Defending champion Ronnie O'Sullivan had his hopes of a record-equalling seventh world title shattered in the second round by Anthony McGill on Friday and admitted: "The snooker gods did the right thing".
McGill triumphed 13-12 in the final frame at the Crucible in Sheffield after O'Sullivan had fought back from 10-5 down to lead 11-10 and then 12-11.
The Scottish player, ranked 16 and who was a semi-finalist in the last world championship, held his nerve with an 85-point clearance in the decider.
"He was unlucky to lose in the semi-finals last year and if I had lost to anybody else I would be a bit sore but the snooker gods did the right thing today," O'Sullivan told the BBC.
"I have to lick my wounds and come back again. I just want to enjoy my snooker because I haven't really been playing well and I find it hard to enjoy it if I'm not playing well and cueing well.
"I am pleased I was able to focus and compete. But you can't pot anything and it wasn't meant to be."
McGill, who lost a heartbreaking semi-final to Kyren Wilson in 2020's delayed world championship when he was just one frame from winning, said: "I played so well this morning and Ronnie just played like Ronnie tonight and I didn't step up.
"But I managed to stop the rot at 11 each."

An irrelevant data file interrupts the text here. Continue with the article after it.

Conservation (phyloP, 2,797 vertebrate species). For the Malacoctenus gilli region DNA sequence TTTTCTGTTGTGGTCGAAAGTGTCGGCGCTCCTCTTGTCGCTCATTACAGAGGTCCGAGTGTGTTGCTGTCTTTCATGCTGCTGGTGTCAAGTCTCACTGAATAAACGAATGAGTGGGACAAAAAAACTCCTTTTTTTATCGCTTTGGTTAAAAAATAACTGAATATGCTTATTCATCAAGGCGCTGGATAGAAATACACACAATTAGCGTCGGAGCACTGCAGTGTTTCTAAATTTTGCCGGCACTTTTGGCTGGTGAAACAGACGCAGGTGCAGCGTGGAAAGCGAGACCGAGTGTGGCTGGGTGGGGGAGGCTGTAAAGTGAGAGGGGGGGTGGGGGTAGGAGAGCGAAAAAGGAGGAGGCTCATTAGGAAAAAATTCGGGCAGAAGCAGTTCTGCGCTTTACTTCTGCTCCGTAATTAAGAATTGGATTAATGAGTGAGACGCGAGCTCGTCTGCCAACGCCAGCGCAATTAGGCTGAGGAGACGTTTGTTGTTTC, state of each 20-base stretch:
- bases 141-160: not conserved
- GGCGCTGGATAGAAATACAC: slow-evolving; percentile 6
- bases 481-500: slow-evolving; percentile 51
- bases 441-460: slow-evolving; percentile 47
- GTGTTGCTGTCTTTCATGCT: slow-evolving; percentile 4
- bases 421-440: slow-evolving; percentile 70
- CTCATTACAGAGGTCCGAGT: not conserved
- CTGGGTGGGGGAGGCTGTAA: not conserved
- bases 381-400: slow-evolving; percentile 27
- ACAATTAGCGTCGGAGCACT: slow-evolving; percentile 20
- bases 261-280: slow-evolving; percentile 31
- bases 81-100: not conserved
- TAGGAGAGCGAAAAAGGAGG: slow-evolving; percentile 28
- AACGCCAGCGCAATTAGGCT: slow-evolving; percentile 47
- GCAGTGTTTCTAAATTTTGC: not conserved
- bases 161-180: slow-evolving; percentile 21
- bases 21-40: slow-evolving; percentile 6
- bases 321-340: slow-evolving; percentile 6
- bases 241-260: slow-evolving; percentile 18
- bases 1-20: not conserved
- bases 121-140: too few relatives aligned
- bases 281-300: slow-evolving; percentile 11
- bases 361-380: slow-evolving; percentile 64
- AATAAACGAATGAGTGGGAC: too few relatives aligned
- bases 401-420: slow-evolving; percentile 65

McGill said he believed the agonising nature of his loss to Wilson last year when his opponent won on a fluked green ball, had made him a better player.
"For any player to lose a world semi-final in that fashion, if you can come back from that then you've obviously got something upstairs, so all these experiences and defeats have helped me," explained the Glaswegian.
"It's definitely my best win. Ronnie really wanted it this year, there's no doubt about that. He was targeting his seventh title - it wasn't a Ronnie who was disinterested or not bothered - it was a Ronnie who really wanted it.
"I never thought about last year and I tried not to treat it as a decider. I just wanted to keep playing snooker.
"I just loved it. I treated it as if there was another frame to come afterwards."
Elsewhere, Neil Robertson leads Jack Lisowski 9-7 while Mark Williams, a three-time world champion, scored two centuries to overturn an early 3-1 deficit and establish a 5-3 overnight lead against four-time champion John Higgins.
Barry Hawkins won the last three frames of the session to reduce his deficit against last year's finalist Wilson to 9-7.